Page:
Lodewijk Meyer, a contemporary fan of Jacob van Eyck


Jacob van Eyck Quarterly


2003, No. 1 (January)



Lodewijk Meyer, a contemporary fan of Jacob van Eyck

On 26 March 1657, Jacob van Eyck breathed his last breath. Two elegies were written upon his death. One by the Reformed minister Lambertus Sanderus, who also provided van Eyck's tombstone with a four-line verse. The other was written by Lodewijk Meyer. [full text] The sole extant copy of the latter is to be found in a partly printed, partly autographic collection of poetry that belonged to Meyer. It is preserved in the Library of Leiden University [Ltk 1043]. This elegy is particularly interesting as Meyer pays attention to the music which had survived the Utrecht master.

Click on the picture for a higher resolution In the first line, he invokes the muse Euterpe. The first volume of van Eyck's Der Fluyten Lust-hof initially appeared as Euterpe oft Speel-goddinne ('Euterpe, or the Goddess of Instrumental Music'). In the last part of the elegy, the poet finds comfort in van Eyck's compositional legacy. He mentions the Lust-hof, planted with 'many golden fruits', and is convinced that the deceased master 'shall live in the Netherlands through his sounds [compositions] as long as mankind in the Netherlands has ears.' This elegy clearly suggests more personal and musical involvement than the one by Lambertus Sanderus.
Lodewijk Meyer (1629-1681) was a leading figure in the Dutch cultural and scholarly life of his time. He was a philosopher, physician, philologist, lexicographer (Nederlandsche woordenschat), poet and playwright. In 1660 he obtained his doctorate in philosophy and medicine at Leiden University. Meyer was a follower of Descartes and personally befriended with Spinoza. In 1669, he was among the founders of the Amsterdam cultural society Nil Volentibus Arduum. Meyer had an elder half-brother, Allardus Kók, who was a professional musician.

Was Lodewijk Meyer an amateur recorder player, and did he play van Eyck's music himself? Probably. No final proof exists, but there is circumstantial evidence. After van Eyck's death, the Amsterdam music printer Paulus Matthysz launched a new instrumental collection: 't Konstigh Speeltooneel (3 volumes, 1657-1660) by the German composer Pieter Meyer.[1] For the third volume, Lodewijk Meyer wrote a panegyric on Pieter Meyer. (In spite of their common surname, they were not related.) Pieter Meyer for his part dedicated three charming duets to Lodewijk Meyer, which can also be found in the prefatory pages. [facsimile]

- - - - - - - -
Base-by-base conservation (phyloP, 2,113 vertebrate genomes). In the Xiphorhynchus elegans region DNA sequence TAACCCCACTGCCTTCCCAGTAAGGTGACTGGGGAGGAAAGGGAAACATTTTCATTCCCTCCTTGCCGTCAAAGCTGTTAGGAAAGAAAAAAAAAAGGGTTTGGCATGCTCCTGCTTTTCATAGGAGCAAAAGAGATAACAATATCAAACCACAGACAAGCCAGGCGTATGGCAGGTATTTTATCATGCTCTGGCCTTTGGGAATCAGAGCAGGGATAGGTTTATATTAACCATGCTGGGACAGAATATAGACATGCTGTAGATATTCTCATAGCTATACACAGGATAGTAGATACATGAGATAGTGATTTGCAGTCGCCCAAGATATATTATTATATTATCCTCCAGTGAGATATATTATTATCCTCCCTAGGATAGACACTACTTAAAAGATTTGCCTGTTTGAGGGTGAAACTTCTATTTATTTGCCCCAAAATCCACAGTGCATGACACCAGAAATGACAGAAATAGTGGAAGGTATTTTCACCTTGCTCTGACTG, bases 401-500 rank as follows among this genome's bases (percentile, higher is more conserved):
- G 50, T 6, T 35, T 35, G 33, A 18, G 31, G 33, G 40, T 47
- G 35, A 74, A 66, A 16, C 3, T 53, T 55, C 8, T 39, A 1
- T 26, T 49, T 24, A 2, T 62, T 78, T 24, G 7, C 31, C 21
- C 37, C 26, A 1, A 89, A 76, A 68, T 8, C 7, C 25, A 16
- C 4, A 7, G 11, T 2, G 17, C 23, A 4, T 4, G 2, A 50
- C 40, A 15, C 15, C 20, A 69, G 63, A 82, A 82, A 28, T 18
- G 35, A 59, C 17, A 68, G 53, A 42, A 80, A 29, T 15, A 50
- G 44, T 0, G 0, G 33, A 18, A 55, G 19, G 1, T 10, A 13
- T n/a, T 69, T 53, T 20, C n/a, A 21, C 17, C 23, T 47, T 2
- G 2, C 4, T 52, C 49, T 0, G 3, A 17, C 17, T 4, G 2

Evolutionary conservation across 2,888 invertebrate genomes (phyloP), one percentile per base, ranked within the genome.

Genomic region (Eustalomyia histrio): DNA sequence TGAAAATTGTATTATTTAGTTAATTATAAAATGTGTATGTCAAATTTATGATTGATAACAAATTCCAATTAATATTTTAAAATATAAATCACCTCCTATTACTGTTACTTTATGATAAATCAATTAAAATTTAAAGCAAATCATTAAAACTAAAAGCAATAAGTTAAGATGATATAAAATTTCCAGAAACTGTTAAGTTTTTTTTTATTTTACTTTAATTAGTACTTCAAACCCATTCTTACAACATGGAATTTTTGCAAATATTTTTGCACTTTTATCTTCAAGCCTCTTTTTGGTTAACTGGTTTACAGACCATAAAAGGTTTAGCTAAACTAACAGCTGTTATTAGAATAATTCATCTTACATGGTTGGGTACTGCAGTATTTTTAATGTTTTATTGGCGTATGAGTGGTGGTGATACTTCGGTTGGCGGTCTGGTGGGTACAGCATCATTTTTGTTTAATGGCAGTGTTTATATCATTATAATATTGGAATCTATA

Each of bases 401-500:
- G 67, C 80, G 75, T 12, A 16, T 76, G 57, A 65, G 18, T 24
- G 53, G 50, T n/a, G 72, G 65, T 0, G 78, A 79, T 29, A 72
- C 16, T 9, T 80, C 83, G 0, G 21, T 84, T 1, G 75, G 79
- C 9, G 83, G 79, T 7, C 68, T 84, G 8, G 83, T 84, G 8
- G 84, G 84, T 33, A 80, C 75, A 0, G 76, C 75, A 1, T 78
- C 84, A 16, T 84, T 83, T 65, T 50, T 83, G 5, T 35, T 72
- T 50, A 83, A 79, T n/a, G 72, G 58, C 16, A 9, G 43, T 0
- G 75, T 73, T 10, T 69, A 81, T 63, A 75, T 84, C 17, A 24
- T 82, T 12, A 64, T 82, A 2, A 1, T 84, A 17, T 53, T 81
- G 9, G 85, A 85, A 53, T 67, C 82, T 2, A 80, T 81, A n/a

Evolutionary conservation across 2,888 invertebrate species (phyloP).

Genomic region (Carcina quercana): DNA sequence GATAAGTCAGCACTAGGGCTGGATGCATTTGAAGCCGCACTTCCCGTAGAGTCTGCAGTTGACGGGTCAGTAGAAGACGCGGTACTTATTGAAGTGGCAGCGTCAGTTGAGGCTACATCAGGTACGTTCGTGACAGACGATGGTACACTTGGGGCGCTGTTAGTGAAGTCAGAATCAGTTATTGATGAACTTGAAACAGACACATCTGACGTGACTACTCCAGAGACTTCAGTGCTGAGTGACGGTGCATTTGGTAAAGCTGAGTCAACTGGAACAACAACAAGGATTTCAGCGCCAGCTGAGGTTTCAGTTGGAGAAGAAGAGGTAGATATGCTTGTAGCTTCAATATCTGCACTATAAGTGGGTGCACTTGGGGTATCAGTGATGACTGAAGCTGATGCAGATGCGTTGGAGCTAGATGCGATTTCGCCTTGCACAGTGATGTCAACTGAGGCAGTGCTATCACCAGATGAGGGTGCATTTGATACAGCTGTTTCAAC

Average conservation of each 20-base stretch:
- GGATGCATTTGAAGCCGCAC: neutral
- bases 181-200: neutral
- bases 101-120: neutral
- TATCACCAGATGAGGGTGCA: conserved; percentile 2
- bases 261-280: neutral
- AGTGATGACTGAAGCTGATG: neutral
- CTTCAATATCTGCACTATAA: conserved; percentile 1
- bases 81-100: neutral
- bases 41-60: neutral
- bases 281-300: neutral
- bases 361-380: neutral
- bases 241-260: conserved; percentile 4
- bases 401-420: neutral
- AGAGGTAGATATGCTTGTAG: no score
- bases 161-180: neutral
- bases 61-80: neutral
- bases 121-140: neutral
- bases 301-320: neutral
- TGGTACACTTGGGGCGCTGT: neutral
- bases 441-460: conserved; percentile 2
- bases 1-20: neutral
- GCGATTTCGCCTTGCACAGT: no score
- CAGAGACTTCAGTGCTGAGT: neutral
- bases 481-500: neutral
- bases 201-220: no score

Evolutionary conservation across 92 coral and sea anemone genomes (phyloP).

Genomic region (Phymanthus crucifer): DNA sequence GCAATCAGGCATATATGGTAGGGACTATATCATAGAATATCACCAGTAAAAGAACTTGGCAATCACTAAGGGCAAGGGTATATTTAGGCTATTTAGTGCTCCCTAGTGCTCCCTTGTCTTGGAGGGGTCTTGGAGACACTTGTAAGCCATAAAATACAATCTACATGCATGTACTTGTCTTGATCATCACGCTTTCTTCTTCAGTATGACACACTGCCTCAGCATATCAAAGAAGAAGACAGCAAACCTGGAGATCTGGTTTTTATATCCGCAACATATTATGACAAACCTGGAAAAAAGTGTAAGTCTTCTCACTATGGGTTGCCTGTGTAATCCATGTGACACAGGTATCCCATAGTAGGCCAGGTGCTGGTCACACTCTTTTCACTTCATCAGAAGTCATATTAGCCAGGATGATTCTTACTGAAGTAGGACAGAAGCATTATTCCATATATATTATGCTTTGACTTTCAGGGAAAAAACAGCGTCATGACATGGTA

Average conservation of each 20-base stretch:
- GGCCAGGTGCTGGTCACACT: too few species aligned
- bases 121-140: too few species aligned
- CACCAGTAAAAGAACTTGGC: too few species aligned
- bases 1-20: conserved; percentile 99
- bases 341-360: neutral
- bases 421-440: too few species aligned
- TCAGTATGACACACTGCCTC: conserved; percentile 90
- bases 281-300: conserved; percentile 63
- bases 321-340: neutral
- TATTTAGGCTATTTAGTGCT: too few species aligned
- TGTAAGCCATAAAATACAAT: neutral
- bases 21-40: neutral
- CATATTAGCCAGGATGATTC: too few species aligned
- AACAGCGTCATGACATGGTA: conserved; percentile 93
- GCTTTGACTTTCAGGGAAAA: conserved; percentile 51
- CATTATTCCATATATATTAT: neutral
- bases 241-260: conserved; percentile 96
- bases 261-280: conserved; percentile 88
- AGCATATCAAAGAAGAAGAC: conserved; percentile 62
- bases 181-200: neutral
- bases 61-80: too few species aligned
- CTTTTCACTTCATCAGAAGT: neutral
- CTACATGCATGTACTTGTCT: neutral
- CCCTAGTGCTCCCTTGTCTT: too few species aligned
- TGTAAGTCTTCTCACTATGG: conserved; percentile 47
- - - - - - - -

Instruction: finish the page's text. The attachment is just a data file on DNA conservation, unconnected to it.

Whereas the two-part Speel-tooneel was primarily meant for violin and bass, the duets are conceived for '2 Fluyten of Violinen' [2 recorders or violins]. [2]This leads us to believe that Lodewijk Meyer must indeed have been a recorder player.

That Meyer was more than roughly acquainted with the original editions of Der Fluyten Lust-hof, can be concluded from the elegy's heading, which speaks of the 'Ed. en Konstryken Jonker Jacob van Eyk, Uitneemendt Musiçyn, en Directeur van de Klókwerken, tot UITRECHT, &c.' These words were clearly derived from the Lust-hof 's title pages. The spelling 'Eyk' instead of 'Eyck' can be found in the first edition of the second volume (1646) and the second edition of the first volume (1649).

As Ruth van Baak Griffioen has argued, Der Fluyten Lust-hof 'seems designed with two main characteristics in mind: young and amateur.' [3] Lodewijk Meyer perfectly fits in the profile. He was almost fifteen years old when the first works by van Eyck were published in 1644. He was 27 when van Eyck died. An interesting detail is that Lodewijk Meyer grew up on the Bierkade in Amsterdam, a part of the Oudezijds Voorburgwal between the Oudekerksplein and the Damstraat. The music shop of Paulus Matthysz was practically around the corner!


[1] See Rudolf Rasch, 'P(i)eter Meyer, musician in Hamburg, Amsterdam, Sulzbach, and Hamburg', in Tijdschrift van de Vereniging voor Nederlandse Muziekgeschiedenis, XL/1 (1990), 36-74. [back]

[2] Modern edition: Pieter Meyer, 't Konstigh Speeltooneel (Variations for Soprano Recorder; Preludium, Ballet & Courant for two Soprano Recorders), ed. Thiemo Wind (Amsterdam: Broekmans & Van Poppel, s.d.) Ed.No. 1622 [back]

[3] Ruth van Baak Griffioen, Jacob van Eyck's Der Fluyten Lust-hof (1644-c1655), Utrecht 1991: 65. [back]


Thiemo Wind


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